Waveforms and Psychoacoustics
vibration. The universe is made of waves, and all waves oscillate at different lengths (a wavelength is defined as the distance between the peak of one wave and the peak of the next). Waves vibrating at different frequencies manifest themselves differently, all the way from the astronomically slow pulsations of the universe itself to the inconceivably fast vibration of matter (and beyond). Somewhere in between these extremes are
wavelengths that are perceptible to human beings as light and sound. Just beyond the realms of light and sound are sub- and ultrasonic vibration, the infrared and ultraviolet light spectra, and zillions of other frequencies imperceptible to humans (such as radio and microwave). Our sense organs are tuned only to very narrow bandwidths of vibration in the overall picture. In fact, even our own musical instruments create many vibrational frequencies that are imperceptible to our ears.
Frequencies are typically described in units called
Hertz (Hz), which translates simply as "cycles per second." In general, humans cannot hear frequencies below 20Hz (20 cycles per second), nor above 20kHz (20,000 cycles per second), as shown in Figure 2-1. While
hearing capacities vary from one individual to the next, it's generally true that humans perceive midrange frequencies more strongly than high and low frequencies, and that sensitivity to higher frequencies diminishes with age and prolonged exposure to loud volumes. In fact, by the time we're adults, most of us can't hear much of anything above 16kHz (although women tend to preserve the ability to hear higher frequencies later into life than do men). The most sensitive range of hearing for most people hovers between 2kHz to 4kHz, a level probably evolutionarily related to the normal range of the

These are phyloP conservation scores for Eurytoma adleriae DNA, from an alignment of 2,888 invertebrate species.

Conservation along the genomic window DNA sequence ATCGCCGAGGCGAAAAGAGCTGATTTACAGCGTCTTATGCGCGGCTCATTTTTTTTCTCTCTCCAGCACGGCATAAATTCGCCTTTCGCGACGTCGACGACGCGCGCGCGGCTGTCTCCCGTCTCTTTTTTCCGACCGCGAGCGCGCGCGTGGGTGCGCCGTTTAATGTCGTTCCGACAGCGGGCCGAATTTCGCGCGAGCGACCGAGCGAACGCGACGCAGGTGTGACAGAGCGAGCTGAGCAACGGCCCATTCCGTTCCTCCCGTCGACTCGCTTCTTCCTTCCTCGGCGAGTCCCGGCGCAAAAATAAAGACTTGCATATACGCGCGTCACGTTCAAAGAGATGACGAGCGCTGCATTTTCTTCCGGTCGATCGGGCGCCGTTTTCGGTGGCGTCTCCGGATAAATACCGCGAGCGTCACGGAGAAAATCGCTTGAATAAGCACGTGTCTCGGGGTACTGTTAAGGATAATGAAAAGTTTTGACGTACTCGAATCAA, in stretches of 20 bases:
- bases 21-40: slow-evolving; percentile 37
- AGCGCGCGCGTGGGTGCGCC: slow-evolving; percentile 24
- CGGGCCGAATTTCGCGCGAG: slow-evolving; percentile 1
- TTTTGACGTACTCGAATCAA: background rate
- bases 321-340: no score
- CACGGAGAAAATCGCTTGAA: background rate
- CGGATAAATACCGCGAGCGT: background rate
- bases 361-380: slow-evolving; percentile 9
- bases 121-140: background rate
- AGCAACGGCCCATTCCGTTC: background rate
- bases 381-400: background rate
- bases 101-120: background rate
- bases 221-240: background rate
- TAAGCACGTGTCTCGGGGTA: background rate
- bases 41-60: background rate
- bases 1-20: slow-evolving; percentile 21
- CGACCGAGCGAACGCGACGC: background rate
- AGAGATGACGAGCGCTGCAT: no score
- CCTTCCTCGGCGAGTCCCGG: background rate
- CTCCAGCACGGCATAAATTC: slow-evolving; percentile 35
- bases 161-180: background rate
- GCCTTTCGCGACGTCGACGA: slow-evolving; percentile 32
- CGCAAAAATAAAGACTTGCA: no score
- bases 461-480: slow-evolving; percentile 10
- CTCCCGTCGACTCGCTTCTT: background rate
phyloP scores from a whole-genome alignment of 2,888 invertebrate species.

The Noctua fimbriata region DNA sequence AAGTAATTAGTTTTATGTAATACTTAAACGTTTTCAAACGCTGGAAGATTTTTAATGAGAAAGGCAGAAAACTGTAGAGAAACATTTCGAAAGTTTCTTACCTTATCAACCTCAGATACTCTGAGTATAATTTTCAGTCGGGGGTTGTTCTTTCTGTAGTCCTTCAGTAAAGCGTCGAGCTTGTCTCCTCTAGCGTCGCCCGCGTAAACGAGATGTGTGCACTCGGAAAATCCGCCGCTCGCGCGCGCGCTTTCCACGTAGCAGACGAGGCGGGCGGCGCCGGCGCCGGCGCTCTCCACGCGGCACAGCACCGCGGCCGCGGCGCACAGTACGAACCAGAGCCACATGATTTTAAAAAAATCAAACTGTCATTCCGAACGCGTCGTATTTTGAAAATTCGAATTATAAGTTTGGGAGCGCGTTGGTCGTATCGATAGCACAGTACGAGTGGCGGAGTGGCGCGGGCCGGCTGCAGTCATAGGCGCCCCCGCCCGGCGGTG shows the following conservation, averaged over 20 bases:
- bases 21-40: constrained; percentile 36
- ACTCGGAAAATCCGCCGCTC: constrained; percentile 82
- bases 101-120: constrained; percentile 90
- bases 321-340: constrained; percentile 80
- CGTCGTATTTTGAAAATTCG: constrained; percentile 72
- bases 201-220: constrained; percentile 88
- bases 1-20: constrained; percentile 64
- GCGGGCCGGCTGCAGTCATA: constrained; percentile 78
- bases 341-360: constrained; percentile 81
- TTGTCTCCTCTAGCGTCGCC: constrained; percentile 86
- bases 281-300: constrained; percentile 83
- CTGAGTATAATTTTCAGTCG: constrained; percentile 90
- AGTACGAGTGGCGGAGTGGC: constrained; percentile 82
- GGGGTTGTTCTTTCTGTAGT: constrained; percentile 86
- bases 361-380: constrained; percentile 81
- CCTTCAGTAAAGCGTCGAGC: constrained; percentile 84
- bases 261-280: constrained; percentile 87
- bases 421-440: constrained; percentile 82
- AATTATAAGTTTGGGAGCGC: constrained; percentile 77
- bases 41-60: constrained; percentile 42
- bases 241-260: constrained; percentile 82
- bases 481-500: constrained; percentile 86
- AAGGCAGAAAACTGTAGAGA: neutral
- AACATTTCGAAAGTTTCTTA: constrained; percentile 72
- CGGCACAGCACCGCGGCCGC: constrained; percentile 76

human voice, which runs roughly from 500Hz to 2kHz.
Figure 2-1: While vibratory frequencies extend both above and below, human hearing is pretty much limited to the range between 20Hz and 20kHz
These are simple and well-established empirical observations on the human hearing mechanism. However, there's a second piece to this puzzle, which involves the mind itself. Some have postulated that the sane mind functions as a sort of "reducing valve," systematically bringing important information to the fore and sublimating or ignoring superfluous or irrelevant data. In fact, it's been estimated that we really only process a billionth of the data available to our five senses at any given time. Clearly, one of the most important functions of the mind is to function as a sieve, sifting the most important information out of the incoming signal, leaving the conscious self to focus on the stuff that matters.
The basic principle of any perceptual codec is that there's little point in storing information that can't be perceived by humans anyway. As obvious as this may sound, you may be surprised to learn that a good recording stores a tremendous amount of audio data that you never even hear, because recording equipment (microphones, guitar pickups, and so on) is sensitive to a broader range of sounds and audio resolutions than is the human ear. After getting an overview of how perceptual codecs work in general, we'll take a closer look at exactly how the MP3 codec does its thing.
The word "
codec" is a foreshortening of the words "compress" and "decompress," and refers to any of a class of processes that allow for the systematic compression and decompression of data. While various codecs are fundamental to many file formats and transmission methods (for instance image and video compression formats have their own codecs, some of which are perceptual as well), it's the MP3 codec that concerns us here.
Next: Breaking it Down